In the early morning hours of Friday the 13th, Jamison Mullins, a U.S. Army soldier based in Ft Campbell, looked out the window of his home in Clarksville, TN and thought he saw someone trying to break into his wife’s car, which was parked in the driveway.

Jamison fired a single shot, killing the intruder, who turned out to be 15-year-old Damariontae Brown.

At around 3:00 am, Clarksville Police responded to a shooting in the 3000 Block of Dresden Way.

Mullins, 25, was arrested and charged with criminal homicide.

According to his arrest warrant, he admitted to shooting Brown. But while he may have thought he was acting within his legal rights under Tennessee’s Castle Doctrine, Mullins may have been tragically mistaken.

Gun instructor and law enforcement officer Chris Fowler said in a 2015 article on gun law in Tennessee that “you can’t use deadly force to protect property — life but not property.”

Fowler says if an intruder is trying to get in your front door or a window, it does not give you the legal right to shoot.

“Until they make the breach, until they enter, you shouldn’t shoot.”

Tennessee is one of at least 20 states that have the “Stand Your Ground” self-defense law.

“An individual is authorized in using deadly force to defend themselves if they are in imminent fear of death or seriously bodily harm,”
Executive Director for Tennessee Firearms Association John Harris said in 2018.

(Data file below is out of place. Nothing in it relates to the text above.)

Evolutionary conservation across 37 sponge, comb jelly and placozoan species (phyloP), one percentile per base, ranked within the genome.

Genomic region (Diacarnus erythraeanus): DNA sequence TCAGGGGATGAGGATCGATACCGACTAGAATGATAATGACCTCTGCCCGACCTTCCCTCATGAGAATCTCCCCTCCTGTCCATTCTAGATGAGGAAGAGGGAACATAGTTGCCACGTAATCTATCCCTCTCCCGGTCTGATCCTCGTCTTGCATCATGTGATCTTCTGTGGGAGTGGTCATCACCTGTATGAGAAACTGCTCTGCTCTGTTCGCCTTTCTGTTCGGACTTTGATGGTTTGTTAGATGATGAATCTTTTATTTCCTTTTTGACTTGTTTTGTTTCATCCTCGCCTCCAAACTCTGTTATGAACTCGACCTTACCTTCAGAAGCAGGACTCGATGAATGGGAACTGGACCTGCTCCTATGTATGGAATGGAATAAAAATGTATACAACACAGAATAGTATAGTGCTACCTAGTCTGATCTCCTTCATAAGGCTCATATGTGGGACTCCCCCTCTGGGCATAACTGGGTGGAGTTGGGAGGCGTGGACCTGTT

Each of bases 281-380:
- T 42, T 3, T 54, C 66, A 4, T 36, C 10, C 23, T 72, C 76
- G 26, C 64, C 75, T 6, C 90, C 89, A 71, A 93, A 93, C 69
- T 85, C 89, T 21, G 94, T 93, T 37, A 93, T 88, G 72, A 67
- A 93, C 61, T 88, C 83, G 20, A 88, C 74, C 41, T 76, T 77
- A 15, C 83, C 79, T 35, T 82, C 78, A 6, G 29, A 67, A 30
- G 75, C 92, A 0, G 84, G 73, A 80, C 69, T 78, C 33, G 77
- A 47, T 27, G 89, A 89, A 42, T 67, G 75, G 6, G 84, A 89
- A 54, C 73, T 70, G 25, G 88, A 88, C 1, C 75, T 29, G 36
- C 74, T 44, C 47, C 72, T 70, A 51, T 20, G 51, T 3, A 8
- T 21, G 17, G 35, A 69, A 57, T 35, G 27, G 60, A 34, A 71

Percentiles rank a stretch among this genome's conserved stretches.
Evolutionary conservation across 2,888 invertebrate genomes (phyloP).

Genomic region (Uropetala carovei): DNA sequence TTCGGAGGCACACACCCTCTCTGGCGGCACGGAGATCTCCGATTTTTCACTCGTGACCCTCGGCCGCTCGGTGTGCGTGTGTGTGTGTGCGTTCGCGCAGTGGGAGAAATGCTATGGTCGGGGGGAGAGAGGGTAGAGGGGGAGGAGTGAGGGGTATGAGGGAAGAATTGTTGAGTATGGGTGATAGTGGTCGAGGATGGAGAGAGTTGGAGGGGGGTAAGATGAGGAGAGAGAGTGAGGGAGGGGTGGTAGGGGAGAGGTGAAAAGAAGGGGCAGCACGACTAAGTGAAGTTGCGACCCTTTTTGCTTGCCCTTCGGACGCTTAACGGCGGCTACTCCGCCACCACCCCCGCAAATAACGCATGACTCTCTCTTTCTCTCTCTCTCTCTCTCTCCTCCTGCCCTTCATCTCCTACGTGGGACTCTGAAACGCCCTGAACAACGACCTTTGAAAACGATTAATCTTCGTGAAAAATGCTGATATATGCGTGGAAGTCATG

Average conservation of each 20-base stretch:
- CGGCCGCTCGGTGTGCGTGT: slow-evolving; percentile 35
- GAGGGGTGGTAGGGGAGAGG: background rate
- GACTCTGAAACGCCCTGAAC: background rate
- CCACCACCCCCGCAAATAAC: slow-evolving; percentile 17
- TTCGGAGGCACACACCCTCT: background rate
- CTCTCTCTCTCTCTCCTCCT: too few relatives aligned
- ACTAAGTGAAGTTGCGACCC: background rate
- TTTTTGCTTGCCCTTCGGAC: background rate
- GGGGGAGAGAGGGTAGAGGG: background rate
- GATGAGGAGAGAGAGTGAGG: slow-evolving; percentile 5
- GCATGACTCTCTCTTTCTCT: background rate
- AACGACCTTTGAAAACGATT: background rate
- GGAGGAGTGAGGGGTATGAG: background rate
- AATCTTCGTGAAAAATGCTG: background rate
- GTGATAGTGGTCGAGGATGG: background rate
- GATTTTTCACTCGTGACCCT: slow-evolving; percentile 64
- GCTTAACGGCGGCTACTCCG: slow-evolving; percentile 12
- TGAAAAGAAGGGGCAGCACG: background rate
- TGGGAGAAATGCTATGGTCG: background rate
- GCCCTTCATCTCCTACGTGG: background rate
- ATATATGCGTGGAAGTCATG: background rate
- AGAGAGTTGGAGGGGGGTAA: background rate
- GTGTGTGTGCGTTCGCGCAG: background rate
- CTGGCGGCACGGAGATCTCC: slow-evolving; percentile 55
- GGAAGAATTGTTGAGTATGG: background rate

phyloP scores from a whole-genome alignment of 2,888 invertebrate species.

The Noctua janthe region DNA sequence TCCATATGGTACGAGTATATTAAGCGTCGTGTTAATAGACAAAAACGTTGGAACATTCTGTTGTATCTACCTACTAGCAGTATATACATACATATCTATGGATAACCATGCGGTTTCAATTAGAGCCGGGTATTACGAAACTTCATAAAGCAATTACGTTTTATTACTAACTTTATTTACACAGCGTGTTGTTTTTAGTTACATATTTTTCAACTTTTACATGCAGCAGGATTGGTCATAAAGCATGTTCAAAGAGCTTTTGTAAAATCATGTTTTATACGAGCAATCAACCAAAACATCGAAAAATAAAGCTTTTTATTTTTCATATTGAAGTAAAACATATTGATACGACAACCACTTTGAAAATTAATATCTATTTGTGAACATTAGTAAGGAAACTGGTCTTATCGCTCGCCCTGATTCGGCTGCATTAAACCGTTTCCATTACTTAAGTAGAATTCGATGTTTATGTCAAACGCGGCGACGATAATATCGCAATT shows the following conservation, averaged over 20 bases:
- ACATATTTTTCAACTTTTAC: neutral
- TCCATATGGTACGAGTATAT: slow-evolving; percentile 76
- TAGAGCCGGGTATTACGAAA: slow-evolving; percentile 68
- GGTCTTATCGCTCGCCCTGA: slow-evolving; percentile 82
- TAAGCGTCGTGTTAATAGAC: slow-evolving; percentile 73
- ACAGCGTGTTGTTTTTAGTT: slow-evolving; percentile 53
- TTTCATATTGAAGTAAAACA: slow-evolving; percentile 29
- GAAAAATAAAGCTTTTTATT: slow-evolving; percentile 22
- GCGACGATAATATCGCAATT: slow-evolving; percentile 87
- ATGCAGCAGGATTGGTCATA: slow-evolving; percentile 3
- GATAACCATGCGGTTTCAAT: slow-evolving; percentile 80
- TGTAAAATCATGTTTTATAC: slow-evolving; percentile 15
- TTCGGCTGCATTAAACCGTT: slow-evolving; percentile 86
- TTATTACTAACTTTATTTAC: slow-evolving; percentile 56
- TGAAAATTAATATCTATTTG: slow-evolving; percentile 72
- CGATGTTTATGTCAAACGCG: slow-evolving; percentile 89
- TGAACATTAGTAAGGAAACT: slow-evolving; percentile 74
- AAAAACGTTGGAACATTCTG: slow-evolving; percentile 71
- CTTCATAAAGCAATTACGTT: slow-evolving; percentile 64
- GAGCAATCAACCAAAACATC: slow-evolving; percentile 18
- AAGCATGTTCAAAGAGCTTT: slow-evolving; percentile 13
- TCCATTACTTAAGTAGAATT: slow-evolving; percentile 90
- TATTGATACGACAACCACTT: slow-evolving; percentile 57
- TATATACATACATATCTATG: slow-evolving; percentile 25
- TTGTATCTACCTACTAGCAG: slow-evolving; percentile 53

Harris said states usually fall into two categories when it comes to the law.

“In some states, there is an affirmative duty to retreat before you can resort to deadly force and in other states like Tennessee and even Florida there’s not an affirmative duty to retreat before resorting to deadly force,” Harris said.

He said if you’re in your home, on your own property, in a motor vehicle, or in a hotel room that you’re occupying and someone enters that space feloniously, the law presumes that there is imminent fear.

Did Mullins possess “imminent fear” on that tragic Friday? Ultimately a jury will determine that. No matter what, 15-year-old Damariontae Brown’s fate has already been sealed. Sadly, he was not the first in his family to die of a gunshot wound. His brother, Quincy Brown, was fatally shot in 2018 when he was just 19.

On Monday, March 16, a judge set bond for Mullins at $100,000. A preliminary hearing is scheduled for Tuesday, March 24, 2020, during which more information on what happened will be presented.

Leave a Reply

Your email address will not be published.

This site uses Akismet to reduce spam. Learn how your comment data is processed.